A pair of MIT professors and security researchers whose work paved the way for modern cryptography have been named winners of the 2012 A.M. Turing Award, also known as the "Nobel Prize in Computing."
Shafi Goldwasser, the RSA professor of electrical engineering and computer science at MIT and a professor at the Weizmann Institute of Science in Israel, and Silvio Micali, the MIT Ford professor of engineering, are recipients of the award, which will be formerly presented by the Association for Computing Machinery (ACM) on June 15 in San Francisco.
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According to the ACM: "By formalizing the concept that cryptographic security had to be computational rather than absolute, they created mathematical structures that turned cryptography from an art into a science. Their work addresses important practical problems such as the protection of data from being viewed or modified, providing a secure means of communications and transactions over the Internet. Their advances led to the notion of interactive and probabalistic proofs and had a profound impact on computational complexity, an area that focuses on classifying computational problems according to their inherent difficulty." (Among their works: the paper "Probabalistic Encryption," written as grad students in 2003.)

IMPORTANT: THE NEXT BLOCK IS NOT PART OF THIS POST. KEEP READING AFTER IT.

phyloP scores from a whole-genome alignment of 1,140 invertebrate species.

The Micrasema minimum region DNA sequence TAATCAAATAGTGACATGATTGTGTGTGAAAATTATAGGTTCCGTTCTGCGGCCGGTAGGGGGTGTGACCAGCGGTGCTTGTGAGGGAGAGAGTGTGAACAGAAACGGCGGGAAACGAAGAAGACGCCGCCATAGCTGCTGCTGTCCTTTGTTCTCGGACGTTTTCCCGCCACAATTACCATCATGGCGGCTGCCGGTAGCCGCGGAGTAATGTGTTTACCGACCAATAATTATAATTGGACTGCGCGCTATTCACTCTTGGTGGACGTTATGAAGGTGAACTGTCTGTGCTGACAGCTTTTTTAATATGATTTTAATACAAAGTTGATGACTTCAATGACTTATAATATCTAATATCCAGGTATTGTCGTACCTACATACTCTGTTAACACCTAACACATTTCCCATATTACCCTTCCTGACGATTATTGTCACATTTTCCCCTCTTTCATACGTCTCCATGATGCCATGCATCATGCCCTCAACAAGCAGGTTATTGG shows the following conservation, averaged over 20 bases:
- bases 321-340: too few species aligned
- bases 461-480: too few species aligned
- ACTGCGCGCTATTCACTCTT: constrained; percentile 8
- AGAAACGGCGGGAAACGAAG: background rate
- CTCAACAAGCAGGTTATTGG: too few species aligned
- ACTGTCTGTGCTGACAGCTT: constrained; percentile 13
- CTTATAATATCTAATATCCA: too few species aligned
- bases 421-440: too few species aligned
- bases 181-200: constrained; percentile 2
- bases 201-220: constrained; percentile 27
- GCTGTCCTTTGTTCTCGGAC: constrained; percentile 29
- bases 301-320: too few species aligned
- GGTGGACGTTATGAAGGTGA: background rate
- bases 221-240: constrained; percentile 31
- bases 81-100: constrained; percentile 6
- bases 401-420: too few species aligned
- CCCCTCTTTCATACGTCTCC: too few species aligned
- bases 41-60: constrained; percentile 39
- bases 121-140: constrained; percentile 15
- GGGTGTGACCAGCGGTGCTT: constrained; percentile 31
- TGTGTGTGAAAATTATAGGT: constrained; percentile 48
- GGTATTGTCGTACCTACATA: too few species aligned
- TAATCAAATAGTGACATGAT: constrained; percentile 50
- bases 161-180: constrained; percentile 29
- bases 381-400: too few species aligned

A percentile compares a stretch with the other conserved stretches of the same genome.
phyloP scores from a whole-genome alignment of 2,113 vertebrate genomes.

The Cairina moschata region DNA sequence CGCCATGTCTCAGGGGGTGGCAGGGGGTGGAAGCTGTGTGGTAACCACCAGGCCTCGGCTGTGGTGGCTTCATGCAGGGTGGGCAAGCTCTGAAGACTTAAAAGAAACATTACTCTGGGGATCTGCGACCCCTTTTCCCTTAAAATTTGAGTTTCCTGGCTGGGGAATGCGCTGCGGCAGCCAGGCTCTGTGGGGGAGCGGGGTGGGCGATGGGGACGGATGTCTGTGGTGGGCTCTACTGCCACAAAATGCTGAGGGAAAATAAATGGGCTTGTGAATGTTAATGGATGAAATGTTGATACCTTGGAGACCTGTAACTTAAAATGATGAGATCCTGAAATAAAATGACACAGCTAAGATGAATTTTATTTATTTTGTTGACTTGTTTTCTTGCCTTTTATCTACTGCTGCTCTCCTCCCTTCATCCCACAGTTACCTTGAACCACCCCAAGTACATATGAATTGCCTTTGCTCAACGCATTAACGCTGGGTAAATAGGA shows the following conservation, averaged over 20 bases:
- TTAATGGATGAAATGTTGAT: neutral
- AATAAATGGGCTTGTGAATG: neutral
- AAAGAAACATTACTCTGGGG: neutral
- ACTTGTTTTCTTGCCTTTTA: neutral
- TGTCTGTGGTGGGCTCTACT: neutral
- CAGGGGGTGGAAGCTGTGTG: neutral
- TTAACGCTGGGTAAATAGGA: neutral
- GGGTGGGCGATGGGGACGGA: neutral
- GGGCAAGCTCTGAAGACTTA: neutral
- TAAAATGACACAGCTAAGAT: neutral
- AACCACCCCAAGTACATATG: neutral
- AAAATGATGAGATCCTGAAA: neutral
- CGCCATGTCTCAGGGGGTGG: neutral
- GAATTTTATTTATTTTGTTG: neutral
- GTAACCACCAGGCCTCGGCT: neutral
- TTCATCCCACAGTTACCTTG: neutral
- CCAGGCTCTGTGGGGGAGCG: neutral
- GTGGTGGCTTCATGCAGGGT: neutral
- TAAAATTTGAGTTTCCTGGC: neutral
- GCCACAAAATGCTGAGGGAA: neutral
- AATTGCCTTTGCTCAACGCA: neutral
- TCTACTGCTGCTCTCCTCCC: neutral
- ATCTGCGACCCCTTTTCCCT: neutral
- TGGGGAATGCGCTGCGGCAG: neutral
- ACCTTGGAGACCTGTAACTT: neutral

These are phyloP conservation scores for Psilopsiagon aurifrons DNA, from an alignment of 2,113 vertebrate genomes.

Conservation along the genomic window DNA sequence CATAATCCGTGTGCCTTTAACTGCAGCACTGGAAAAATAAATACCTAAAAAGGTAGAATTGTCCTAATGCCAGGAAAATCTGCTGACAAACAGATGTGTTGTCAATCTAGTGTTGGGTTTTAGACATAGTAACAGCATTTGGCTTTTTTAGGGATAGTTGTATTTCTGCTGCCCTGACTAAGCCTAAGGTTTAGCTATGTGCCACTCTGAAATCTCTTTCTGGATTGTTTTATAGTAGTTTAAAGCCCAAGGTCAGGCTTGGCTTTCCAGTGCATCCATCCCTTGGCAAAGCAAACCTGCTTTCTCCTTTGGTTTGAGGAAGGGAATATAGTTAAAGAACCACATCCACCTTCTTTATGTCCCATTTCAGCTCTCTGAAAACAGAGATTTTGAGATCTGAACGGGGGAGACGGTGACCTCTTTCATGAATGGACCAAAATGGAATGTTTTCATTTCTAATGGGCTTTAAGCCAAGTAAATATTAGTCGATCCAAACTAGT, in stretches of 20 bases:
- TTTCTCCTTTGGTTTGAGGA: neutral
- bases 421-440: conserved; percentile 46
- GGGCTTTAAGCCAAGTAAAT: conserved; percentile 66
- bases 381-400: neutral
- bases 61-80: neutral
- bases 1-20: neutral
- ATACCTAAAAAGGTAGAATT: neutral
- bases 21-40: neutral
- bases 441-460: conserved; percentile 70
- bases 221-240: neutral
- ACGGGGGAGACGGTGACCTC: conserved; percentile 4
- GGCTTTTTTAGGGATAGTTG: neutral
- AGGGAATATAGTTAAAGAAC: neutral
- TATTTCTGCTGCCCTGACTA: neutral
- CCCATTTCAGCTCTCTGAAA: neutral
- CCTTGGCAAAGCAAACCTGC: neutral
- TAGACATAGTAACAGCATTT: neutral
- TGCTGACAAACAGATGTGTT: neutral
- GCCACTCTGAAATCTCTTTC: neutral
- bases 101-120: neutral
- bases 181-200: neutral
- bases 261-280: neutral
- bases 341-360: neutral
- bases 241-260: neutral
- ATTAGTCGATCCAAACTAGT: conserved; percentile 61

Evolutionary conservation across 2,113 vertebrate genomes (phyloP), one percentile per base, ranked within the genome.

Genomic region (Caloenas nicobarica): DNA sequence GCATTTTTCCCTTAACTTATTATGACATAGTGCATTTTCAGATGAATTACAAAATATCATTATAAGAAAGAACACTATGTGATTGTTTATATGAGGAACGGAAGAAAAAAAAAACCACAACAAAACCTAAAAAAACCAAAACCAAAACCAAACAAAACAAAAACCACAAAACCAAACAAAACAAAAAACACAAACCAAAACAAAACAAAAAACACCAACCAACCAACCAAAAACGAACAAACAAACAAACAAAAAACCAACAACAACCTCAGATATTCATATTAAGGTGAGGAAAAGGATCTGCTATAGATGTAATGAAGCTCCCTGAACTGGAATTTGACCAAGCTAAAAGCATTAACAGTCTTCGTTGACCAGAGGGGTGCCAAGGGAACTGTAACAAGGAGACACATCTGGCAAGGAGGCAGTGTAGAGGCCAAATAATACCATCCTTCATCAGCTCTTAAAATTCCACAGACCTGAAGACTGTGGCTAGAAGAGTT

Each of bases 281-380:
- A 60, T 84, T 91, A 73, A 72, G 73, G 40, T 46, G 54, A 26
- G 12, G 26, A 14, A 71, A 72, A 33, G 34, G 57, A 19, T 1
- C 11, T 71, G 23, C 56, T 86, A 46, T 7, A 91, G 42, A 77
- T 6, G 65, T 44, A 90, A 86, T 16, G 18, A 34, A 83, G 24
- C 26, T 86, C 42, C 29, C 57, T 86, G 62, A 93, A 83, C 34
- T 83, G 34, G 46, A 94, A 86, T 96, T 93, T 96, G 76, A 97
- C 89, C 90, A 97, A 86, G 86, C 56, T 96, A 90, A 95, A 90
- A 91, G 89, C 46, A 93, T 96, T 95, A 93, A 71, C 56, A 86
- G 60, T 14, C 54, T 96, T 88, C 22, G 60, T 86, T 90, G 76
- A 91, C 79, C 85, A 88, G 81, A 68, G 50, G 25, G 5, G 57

Internet pioneer Vinton Cerf, current ACM president, said in a statement that Goldwasser and Micali's ideas have had an impact on everything from the encryption schemes in today's Web browsers to credit card encryption for e-commerce. "We are indebted to these recipients for their innovative approaches to ensuring security in the digital age," he said.
Both recipients, who have worked together on the mathematical foundations of cryptography, are also principal investigators at MIT's Computer Science and Artificial Intelligence Lab (CSAIL). They have followed in the big footsteps of past Turing Award winners and MIT cryptography pioneers Ron Rivest, Adi Shamir and Leonard Adleman (the R, S and A of RSA public-key cryptography algorithm). Other past winners include Cerf himself, as well as "Father of the Mouse" Doug Engelbart and last year, AI expert Judea Pearl.
Both Goldwasser and Micali or no strangers to receiving recognitions in their field, with both elected to the American Academy of Arts and Science, the National Academy of Sciences and the National Academy of Engineering. Goldwasser has also won the ACM Grace Murray Hopper Award for outstanding young computer professional and received the National Science Foundation Presidential Young Investigator Award. Micali's other honors include the RSA Mathematics Award and Berkeley Distinguished Alumnus of the Year Award.
The Turing Award carries with it a $250,000 prize (divvied up by this year's winners), with financial support from Google and Intel.
Last year was an especially big year for all things Turing, as Alan Turing would have been 100 years old, and the ACM and others celebrated his accomplishments in a variety of ways.
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